An experiment to determine what it would take to achieve limb regeneration in humans
Image credit: Yang Yang, Bei Liu, et al.
- axolotl blastocyst (host) + human pluripotent stem cells
- mouse blastocyst (host) + human pluripotent stem cells
- Amputate a limb in both adult chimeras and look for human cells at the amputation spot (limb bud blastema).
- The mouse-human chimera serves as a control in this experiment. This is because neither species has regeneration capabilities in adulthood.
- The axolotl-human chimera would hopefully retain the regeneration capability and grow a new limb.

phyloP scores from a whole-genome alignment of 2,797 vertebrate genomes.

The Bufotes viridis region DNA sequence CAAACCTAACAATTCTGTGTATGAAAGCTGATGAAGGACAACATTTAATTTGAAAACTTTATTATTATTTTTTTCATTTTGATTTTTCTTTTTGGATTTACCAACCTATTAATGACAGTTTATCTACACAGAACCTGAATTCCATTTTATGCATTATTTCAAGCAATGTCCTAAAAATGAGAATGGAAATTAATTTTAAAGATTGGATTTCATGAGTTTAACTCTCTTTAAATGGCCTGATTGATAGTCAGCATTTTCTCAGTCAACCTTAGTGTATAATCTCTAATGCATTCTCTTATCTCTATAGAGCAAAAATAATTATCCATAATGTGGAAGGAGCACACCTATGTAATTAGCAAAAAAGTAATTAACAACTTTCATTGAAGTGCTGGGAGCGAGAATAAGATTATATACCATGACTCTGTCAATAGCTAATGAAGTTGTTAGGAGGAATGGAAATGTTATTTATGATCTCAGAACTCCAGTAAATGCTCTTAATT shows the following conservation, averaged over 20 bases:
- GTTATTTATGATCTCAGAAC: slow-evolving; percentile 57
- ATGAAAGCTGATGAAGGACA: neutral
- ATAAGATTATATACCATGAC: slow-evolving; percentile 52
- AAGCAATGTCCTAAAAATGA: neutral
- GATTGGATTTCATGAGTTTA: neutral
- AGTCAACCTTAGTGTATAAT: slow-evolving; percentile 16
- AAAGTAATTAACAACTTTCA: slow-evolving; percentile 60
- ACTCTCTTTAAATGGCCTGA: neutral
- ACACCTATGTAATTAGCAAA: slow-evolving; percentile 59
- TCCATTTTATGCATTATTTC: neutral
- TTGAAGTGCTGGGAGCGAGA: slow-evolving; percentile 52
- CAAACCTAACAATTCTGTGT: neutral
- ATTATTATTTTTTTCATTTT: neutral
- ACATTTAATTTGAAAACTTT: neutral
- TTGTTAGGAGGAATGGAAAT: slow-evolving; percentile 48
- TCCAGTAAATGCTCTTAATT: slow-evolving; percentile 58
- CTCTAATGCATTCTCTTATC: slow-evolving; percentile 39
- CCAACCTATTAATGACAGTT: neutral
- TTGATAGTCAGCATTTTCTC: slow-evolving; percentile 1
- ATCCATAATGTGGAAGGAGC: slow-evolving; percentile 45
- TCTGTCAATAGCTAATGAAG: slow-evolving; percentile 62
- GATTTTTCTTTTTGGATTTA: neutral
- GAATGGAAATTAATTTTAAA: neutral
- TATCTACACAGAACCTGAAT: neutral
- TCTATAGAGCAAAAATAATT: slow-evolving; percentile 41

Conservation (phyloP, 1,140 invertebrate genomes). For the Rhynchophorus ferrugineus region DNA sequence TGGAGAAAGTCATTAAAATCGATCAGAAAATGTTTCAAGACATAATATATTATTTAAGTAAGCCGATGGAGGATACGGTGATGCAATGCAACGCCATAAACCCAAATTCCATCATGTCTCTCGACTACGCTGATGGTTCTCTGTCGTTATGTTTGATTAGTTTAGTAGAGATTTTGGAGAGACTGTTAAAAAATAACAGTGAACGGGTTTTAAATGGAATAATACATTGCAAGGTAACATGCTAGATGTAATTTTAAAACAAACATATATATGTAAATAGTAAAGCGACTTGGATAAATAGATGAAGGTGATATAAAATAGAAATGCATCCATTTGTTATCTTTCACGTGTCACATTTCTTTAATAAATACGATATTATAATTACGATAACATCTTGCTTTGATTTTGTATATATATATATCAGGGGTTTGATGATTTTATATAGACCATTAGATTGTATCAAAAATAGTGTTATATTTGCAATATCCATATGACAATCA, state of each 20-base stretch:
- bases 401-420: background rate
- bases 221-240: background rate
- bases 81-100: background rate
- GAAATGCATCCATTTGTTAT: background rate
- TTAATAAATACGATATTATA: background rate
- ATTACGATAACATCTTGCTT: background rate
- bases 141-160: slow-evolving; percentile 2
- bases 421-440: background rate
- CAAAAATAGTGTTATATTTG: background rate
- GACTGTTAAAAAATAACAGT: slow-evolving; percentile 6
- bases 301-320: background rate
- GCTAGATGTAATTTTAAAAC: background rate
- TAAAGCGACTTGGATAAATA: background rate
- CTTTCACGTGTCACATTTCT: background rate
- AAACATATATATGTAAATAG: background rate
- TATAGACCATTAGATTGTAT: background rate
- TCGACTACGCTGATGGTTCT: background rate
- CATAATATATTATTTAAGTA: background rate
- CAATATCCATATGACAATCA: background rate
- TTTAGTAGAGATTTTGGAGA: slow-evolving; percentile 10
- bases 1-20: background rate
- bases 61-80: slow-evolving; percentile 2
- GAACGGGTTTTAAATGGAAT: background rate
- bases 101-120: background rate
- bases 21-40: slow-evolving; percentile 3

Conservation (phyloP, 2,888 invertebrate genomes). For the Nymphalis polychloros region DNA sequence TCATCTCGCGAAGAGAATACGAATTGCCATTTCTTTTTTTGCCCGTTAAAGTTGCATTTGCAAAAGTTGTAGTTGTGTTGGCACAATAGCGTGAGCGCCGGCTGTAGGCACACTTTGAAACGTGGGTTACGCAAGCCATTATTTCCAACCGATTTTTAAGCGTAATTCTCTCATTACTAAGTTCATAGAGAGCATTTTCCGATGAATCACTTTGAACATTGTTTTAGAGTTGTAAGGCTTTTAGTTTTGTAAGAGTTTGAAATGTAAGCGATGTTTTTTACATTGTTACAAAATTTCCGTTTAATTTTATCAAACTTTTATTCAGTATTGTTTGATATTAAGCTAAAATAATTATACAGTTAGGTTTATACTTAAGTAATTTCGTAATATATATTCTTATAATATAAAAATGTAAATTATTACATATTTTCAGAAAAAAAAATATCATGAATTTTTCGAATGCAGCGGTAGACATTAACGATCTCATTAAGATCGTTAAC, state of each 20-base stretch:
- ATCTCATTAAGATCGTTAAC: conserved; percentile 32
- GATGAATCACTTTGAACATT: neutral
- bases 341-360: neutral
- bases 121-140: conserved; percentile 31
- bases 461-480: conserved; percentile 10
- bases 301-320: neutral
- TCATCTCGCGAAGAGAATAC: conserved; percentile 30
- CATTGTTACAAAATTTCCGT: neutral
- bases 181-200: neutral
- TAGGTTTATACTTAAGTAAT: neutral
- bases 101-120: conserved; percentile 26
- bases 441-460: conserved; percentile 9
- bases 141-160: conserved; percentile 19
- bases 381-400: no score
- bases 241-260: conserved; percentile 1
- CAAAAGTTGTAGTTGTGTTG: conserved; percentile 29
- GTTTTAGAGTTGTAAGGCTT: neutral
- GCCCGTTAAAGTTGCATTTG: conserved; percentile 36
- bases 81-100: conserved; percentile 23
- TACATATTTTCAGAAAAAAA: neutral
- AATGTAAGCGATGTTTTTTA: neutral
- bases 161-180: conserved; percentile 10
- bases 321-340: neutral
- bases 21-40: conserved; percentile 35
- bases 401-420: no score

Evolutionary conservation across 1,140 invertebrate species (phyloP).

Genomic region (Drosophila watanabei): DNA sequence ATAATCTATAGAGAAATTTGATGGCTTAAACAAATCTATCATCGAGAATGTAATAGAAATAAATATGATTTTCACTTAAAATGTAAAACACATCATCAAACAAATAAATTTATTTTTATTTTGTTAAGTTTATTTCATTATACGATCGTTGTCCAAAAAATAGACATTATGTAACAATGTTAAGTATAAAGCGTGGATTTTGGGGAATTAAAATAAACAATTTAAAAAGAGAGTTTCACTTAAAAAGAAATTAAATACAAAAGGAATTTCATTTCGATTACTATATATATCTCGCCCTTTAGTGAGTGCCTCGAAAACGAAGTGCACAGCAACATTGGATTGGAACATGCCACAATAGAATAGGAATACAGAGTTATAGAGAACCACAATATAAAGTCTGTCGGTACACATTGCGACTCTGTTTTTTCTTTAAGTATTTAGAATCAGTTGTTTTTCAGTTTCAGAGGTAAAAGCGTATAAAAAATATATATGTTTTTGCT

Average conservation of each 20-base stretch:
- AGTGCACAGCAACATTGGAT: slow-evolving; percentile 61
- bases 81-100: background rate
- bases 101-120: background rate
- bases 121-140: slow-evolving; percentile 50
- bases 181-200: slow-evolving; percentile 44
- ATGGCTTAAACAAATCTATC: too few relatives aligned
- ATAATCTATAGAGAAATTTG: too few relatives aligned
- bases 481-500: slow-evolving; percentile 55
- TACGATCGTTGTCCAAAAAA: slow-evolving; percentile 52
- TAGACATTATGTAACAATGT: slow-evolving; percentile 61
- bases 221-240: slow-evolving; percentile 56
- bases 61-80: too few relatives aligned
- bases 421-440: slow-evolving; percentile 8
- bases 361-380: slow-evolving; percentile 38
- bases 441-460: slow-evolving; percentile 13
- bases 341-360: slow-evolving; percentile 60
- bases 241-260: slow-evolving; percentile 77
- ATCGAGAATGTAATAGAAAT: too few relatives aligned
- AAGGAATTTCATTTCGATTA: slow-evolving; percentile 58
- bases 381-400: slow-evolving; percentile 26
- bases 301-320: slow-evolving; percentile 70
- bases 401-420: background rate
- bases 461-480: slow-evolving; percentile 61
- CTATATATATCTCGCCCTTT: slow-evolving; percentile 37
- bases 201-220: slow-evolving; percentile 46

- Do a side by side comparison of gene expression and other "omics", especially epigenomics.
- The result hints at what conditions need to be present for human limb regeneration.
James D, Noggle SA, Swigut T, Brivanlou AH: Contribution of human embryonic stem cells to mouse blastocysts. Dev Biol 2006;295:90-102.
Freedman B, S: Hopes and Difficulties for Blastocyst Complementation. Nephron 2018;138:42-47. doi: 10.1159/000480370
Mascetti VL, Pedersen RA: Human-mouse chimerism validates human stem cell pluripotency. Cell Stem Cell 2016;18:67-72.